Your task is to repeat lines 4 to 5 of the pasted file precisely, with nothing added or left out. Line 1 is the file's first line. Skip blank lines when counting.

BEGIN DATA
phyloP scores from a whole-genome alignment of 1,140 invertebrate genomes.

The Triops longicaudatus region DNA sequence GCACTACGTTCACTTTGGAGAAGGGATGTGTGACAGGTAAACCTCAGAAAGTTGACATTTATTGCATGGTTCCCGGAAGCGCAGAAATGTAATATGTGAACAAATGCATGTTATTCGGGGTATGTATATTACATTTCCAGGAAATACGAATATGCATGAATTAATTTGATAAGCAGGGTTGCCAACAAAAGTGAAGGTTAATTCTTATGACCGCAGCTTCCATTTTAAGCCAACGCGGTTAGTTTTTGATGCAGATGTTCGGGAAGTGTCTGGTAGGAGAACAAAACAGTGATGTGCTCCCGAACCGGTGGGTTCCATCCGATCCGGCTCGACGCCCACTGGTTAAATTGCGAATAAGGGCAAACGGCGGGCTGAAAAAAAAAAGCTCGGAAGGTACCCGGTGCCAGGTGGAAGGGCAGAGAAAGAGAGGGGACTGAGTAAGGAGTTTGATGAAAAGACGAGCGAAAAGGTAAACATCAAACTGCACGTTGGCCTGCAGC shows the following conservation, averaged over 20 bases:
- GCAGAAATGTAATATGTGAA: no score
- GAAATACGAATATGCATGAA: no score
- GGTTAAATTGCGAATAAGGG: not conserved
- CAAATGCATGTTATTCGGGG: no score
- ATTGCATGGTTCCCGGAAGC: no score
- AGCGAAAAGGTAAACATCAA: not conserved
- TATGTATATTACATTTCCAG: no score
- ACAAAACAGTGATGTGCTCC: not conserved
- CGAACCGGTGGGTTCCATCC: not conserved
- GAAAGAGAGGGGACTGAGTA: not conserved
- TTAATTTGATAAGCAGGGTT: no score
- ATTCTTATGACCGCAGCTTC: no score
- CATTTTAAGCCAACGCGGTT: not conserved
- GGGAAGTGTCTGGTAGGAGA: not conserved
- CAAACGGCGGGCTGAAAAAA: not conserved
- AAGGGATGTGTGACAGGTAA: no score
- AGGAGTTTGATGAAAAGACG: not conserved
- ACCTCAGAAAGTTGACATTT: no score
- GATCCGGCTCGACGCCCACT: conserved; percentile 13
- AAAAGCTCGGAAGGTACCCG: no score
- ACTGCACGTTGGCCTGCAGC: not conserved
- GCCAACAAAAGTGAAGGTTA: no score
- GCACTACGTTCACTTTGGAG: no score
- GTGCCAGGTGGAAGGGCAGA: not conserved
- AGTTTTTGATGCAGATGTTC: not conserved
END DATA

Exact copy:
- GAAATACGAATATGCATGAA: no score
- GGTTAAATTGCGAATAAGGG: not conserved